What Does a Writer-in-Residence Do?

So my first semester as the writer-in-residence at Salem College has just ended, and now that I have a better sense of my responsibilities, I thought I’d share with you just what I’ve been doing. In case you were wondering.

As you may know, there are different kinds of residencies offered to writers. I’ve been fortunate enough to have been given residency space to write at Weymouth Center for the Arts & Humanities in Southern Pines and also at Wildacres Retreat in Little Switzerland. There is an application process for both programs, and if you’re one of the lucky candidates chosen, you’re given a comfortable place to sleep and work for a week or two without the distractions of home. Weymouth provides a beautiful room and a communal kitchen. Wildacres offers a whole cabin to work in in complete solitude, and meals are provided at the main lodge. Like most programs of this kind, Wildacres and Weymouth both offer wonderful opportunities to mingle with other writers or artists. Hanging out with like-minded people can be inspiring and lends itself to all sorts of synergistic possibilities. Lots of writers working on longer projects take advantage of these kinds of residency programs whenever they’re available, and you’ll often see them listed and thanked in the acknowledgements sections of many books. Sometimes stipends are also awarded, depending on the program. Some of the more well-known residency programs include Millay Colony, MacDowell Colony, and Vermont Studio Center.

Those are terrific, but that’s a different kind of writer-in-residence.

My new role at Salem College is a temporary salaried position, which began this semester and ends in May 2015. Writers-in-residence programs at colleges and universities vary, but I think my post is fairly typical. Primarily, what I’m expected to do at Salem is teach. I’m actually a graduate of Salem myself and have taught there as an adjunct instructor off and on for years, so I have lots of experience teaching the intro as well as the intermediate creative writing courses. This, however, is the first chance I’ve had to lead an upper-level course, and I’m stoked about it. I teach in three genres: poetry, fiction, and creative nonfiction; but because our program director is an accomplished poet, she and another poet take on the advanced poetry classes while I and another fiction writer tend to cover more of the prose writing classes. In February, I’ll begin teaching a course called The Novel, and the idea is to help students complete a first draft by the end of the semester. I’m really looking forward to that.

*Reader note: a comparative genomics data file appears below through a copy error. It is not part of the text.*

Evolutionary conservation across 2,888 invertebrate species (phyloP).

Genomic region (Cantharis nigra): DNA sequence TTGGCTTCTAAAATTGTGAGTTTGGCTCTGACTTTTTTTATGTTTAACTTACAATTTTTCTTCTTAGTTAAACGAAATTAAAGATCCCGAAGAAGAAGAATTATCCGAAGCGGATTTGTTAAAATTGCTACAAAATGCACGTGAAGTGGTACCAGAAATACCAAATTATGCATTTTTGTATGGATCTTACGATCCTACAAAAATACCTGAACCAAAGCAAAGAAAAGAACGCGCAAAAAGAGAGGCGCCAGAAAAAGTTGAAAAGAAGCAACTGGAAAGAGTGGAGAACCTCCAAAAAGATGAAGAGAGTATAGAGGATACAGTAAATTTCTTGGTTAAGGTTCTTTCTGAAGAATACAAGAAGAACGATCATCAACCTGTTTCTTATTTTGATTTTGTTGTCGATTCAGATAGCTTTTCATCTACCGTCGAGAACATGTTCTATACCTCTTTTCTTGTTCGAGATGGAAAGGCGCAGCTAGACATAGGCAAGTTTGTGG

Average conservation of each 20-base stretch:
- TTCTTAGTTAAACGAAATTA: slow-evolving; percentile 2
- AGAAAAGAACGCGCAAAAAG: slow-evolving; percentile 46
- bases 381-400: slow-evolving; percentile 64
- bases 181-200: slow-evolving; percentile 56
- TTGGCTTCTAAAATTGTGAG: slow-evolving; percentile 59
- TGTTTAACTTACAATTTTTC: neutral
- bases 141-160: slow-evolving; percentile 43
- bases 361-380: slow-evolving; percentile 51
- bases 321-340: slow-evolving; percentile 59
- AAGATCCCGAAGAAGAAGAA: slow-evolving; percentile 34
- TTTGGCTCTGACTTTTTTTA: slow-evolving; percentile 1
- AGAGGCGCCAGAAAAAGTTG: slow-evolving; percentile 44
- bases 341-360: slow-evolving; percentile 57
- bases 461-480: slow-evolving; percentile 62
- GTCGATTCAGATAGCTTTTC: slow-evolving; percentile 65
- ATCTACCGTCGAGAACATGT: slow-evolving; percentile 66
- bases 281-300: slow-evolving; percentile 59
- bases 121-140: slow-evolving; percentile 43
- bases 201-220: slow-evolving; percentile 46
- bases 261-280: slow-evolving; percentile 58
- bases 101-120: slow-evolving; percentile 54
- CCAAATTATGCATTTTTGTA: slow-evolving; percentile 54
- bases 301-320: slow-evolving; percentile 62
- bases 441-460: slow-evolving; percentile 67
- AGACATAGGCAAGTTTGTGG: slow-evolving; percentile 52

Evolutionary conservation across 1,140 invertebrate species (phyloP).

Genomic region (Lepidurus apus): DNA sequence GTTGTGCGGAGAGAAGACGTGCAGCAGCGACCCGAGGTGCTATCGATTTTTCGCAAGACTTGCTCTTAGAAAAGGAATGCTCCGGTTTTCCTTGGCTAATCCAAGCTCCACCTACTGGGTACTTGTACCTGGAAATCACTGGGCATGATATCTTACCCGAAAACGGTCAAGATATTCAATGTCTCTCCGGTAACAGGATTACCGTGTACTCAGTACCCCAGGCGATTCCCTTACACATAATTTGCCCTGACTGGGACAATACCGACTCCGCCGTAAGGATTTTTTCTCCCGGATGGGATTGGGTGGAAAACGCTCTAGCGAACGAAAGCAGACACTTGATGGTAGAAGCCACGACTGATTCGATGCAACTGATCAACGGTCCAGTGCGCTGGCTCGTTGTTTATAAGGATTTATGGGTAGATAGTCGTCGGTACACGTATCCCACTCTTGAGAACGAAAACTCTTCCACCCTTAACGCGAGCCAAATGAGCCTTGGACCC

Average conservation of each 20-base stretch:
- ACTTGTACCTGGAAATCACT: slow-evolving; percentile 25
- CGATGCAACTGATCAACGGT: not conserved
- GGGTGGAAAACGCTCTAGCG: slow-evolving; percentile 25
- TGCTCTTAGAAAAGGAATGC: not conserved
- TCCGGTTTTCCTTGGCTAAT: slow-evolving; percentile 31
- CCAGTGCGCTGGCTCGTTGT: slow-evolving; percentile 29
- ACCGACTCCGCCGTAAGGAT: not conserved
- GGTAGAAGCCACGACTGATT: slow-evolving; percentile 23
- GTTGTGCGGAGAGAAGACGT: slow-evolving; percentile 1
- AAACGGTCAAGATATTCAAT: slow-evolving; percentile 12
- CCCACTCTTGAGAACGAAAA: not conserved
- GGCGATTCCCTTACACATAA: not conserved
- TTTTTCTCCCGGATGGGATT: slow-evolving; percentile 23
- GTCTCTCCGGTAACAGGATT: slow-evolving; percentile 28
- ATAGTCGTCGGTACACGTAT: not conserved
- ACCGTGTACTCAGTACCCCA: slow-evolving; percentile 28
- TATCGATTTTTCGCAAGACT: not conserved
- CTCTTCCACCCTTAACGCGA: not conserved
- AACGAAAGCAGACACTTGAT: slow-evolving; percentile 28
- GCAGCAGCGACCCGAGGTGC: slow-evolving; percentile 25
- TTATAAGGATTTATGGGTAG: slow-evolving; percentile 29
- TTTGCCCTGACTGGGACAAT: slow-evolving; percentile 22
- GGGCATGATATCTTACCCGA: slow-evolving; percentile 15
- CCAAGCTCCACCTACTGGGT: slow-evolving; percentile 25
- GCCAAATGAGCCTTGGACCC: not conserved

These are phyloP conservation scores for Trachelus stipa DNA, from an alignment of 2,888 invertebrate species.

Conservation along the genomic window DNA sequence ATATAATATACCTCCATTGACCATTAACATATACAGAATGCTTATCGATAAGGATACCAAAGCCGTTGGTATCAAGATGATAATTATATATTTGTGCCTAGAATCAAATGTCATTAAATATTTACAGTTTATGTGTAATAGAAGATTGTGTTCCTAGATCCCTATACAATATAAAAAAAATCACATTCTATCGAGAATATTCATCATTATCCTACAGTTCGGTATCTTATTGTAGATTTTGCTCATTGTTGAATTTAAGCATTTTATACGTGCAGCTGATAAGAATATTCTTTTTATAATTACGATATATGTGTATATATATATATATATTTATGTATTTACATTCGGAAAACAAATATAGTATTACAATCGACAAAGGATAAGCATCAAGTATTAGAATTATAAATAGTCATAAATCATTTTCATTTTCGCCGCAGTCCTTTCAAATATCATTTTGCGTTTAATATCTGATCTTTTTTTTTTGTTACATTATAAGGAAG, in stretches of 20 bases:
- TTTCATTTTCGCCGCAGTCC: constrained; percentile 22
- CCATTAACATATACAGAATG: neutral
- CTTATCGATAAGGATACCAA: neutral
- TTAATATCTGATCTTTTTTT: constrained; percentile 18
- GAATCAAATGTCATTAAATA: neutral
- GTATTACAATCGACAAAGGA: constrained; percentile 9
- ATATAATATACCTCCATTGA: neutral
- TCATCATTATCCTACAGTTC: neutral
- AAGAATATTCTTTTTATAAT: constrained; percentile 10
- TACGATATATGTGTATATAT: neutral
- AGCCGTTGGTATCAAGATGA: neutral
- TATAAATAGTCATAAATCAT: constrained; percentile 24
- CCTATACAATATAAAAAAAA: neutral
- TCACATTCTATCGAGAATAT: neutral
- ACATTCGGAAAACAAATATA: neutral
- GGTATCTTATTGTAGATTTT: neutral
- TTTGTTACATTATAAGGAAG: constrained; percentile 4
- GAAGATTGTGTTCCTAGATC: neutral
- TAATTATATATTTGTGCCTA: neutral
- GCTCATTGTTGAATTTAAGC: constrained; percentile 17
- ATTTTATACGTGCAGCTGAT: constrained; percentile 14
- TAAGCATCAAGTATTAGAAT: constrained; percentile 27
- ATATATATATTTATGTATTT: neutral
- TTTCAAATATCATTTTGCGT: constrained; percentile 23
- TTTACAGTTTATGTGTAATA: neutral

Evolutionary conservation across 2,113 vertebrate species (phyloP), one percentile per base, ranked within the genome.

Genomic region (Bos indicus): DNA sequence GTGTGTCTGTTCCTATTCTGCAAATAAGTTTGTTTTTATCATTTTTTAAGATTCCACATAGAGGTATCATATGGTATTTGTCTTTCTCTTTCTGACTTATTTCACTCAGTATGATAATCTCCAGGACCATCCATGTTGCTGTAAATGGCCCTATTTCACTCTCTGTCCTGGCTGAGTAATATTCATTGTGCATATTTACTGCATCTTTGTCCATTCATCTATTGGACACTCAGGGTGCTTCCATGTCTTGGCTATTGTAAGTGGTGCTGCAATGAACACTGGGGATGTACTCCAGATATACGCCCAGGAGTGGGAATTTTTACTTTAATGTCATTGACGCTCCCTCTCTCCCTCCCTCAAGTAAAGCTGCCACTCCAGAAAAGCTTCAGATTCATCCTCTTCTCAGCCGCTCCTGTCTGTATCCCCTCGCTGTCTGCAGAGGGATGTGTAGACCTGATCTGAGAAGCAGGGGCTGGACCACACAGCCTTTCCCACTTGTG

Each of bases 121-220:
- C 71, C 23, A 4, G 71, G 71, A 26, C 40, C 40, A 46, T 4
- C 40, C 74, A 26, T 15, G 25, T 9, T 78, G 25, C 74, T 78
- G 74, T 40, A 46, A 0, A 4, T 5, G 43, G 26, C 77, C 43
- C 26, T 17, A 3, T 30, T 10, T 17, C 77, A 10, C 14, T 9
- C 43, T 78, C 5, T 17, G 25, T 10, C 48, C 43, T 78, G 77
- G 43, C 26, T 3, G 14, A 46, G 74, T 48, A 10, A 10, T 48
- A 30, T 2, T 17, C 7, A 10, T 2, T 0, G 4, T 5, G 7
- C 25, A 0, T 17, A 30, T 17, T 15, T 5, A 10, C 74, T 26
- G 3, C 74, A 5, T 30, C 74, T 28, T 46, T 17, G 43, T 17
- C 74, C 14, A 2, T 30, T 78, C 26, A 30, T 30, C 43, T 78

Beyond teaching, I’m also working closely with the program director on events hosted by the Center for Women Writers. Each semester, the CWW hosts 8-10 visiting writers or thereabouts who lead craft talks and generative writing workshops and share their work with students at free public readings, panels, and book-signings. I assist the director in various capacities in coordinating these events, from making accommodations and working out travel arrangements to setting up event spaces and planning for catering and book purchases and so on. I’m sometimes appointed as the contact person for visiting writers, and then I do everything I can to make for a smooth and pleasant visit to our campus. In addition, I assist with the student writing contest and the international literary competition. I’m also helping with administrative duties that includes doing some light research and helping with publicity and social media efforts. So I’m gaining invaluable insights into how the program works on many levels, and it’s impressive.

I also hold a position on the Advisory Council and weigh in on decisions concerning the CWW. Our first meeting was held on Thursday and included a brainstorming session on ways to honor the late biographer Penelope Niven, whose contributions to Salem, though innumerable, include a 12-year stint as the college’s very first writer-in-residence. As Penny’s former student and protégé, I’m especially happy to be part of this effort, and I am proud of the many wonderful ideas that surfaced in that meeting. I’m eager to collaborate with this group and consider it a privilege.

But my central responsibility as writer-in-residence is to model for students and guests what it means to be a writer, and in that capacity I am required to share my own work with the Salem community at public readings, and to serve as a representative of the creative writing program by introducing visiting writers and speaking about the program at various functions. Of course, generating new work is key, and because the position is part-time, I’m given ample opportunity to delve more deeply into my writing and editing projects.

So that’s just a little of what we’re doing together at Salem, and I couldn’t be more thrilled about playing even a small part there. It has been a real honor, and I’m grateful and excited about starting a new semester in the spring.

Questions I didn’t answer? Leave them in the comments.

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